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6 Dec 2017 / Artists, Events, Fashion, Featured post, Female model, Graphic Design, Magazine, Mon Ami, New York City, Photography, Video
Mon Ami Clothing

Greenwich native launches online fashion brand

 

Photo: Matthew Brown / Hearst Connecticut Media

 

Clothing racks bursting with sweaters, tunics, pants and fur coats fill the spare bedroom in Jillian Schwabe’s Stamford apartment. Her living room sometimes doubles as a catwalk, where clients model fashions from the Greenwich native’s newly launched brand Mon Ami.

The moniker translates to “my friend,” which Schwabe, who worked in Paris’ fashion industry for several years, believes sums up her new business’ mission.

“I can count on my friend to dress me well and help me express myself through clothing,” Schwabe said during a recent interview at her home office. “Mon Ami is someone you can count on.”

A few weeks ago, Schwabe and her business partner, Marsin Mogielski, debuted their online-based retail brand with a fashion show at the Hyatt Regency Greenwich featuring a range of local women.

“She’s the kind of girl who’s all or nothing,” said Greenwich native Alexandra Umana, who modeled in the show. “It’s been awesome watching her make her dream come true. I was honored she asked me to be a part of it.”

Photo: Marsin / MarsinDigital.com

Effortless chic

While growing up in Greenwich, Schwabe long aspired to make it big in fashion. She acquired an interest in both the business and fashion aspects of the cut-throat industry. “I balance business and creativity,” she said.

Schwabe plastered her childhood bedroom walls with fashion editorials and inspirations, such as Cher, and found comfort in styling herself in a range of apparel. “Fashion makes me feel like a chameleon,” she said. “It’s my creative escape and a confidence booster.”

For years, Schwabe has refined her style, which prominently features bodycon clothes, duster jackets, and high-waisted skirts. “Everything has to have a touch of character,” she said. “I like to be comfortable but chic in a way that looks effortless.”

In 2014, Schwabe followed her fashion ambitions to Paris, where she ran showrooms for New York-based companies. She recounts her work there fondly and jokes about friends calling her the “dream killer,” a nickname she earned for pointing out flaws in their business plans to launch fashion brands.

According to Schwabe, the series of terrorist attacks during her tenure in France, including the November 2015 shootings and bomb blasts that killed and injured hundreds, hurt the capital city’s fashion industry.

“Paris is the epitome of fashion — it’s the mecca,” Schwabe said. “But the terrorism hurt fashion week. People didn’t want to come there, and my family was begging for me to come home.”

 

Photo: Marsin / MarsinDigital.com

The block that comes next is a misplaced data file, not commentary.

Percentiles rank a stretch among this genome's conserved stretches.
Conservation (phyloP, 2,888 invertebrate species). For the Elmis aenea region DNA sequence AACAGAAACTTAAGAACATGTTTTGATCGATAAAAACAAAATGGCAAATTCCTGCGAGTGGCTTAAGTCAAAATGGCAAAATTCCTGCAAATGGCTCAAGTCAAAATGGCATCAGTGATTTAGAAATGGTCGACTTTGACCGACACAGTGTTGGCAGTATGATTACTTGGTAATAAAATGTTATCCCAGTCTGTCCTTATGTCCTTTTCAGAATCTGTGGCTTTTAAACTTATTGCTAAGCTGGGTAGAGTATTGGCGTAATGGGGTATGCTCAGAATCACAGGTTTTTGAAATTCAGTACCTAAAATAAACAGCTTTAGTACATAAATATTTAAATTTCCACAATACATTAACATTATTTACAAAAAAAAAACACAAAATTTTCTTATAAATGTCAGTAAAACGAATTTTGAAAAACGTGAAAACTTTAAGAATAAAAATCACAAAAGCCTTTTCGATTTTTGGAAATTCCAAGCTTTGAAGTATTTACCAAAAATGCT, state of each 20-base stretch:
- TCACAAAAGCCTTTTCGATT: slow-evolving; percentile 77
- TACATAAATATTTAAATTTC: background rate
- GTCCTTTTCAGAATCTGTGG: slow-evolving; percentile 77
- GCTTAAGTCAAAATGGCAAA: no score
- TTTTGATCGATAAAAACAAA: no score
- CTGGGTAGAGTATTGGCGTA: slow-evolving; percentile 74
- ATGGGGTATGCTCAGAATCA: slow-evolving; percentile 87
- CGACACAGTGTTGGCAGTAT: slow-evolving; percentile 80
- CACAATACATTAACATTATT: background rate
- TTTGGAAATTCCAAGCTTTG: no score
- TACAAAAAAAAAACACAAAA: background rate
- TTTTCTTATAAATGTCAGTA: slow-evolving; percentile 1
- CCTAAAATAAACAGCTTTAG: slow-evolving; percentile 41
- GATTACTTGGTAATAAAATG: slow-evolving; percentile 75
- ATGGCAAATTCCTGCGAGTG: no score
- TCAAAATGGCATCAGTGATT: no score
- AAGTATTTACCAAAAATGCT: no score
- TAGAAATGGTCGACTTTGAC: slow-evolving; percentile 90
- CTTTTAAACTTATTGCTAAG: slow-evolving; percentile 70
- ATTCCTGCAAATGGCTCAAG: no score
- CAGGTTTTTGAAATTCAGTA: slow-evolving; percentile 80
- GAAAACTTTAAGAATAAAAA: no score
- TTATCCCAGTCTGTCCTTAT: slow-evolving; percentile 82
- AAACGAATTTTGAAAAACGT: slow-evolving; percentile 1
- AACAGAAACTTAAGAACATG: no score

Fashion for all forms

With regret, Schwabe returned to the United States earlier this year and found a job working in retail on Greenwich Avenue. She used the opportunity to expand her understanding of the market for a variety of fashions and, by the end of the summer, she received her first investment to begin Mon Ami.

Around the same time, Mogielski, a fashion photographer, videographer and creative director at Social Life Magazine joined her as Mon Ami’s creative director. His work is seen on Mon Ami’s website with all the brand’s product shots.

One of the featured models, Carol Borges, also walked in Mon Ami’s Greenwich launch event and lauded Schwabe and Mogielski for their variety of clothing options. “I’m always in SoHo hanging around the jazz clubs and looking in store windows, and everything looks the same,” Borges said, who’s a musician and student in New York City. “Other brands pick what’s most in trend and go with that, but I think this is on trend but unique. It was neat seeing at the show how the brand fits so many different styles and type of women.”

Greenwich native Jessica Rosa, who met Schwabe through family connections, feared participating in Mon Ami’s fashion show because of her curvy body shape, but said Schwabe knew just how to style her.

“When I saw the other girls, I got panicked and told Jill ‘I can’t do this,’ but she told me I would do fantastic, made sure I had clothes in my size and when I went on stage I felt like a million bucks. I’ve never felt so confident in myself.”

Representing many styles and forms is an emphasis of Mon Ami, Schwabe said, and she plans on continuing to feature models of all sizes. “I wanted to break barriers by bringing in a variety of models,” she said.

Eventually, their brand may include clothes for children and men, Mogielski added.

For now, the pair plans to keep the bulk of their business online since “that’s how our generation shops,” Scwhabe said, but she will continue to style clients in person by appointment and hopes to schedule some pop-ups.

 


Contact the writer at mbennett@greenwichtime.com; Twitter @Macaela_

 

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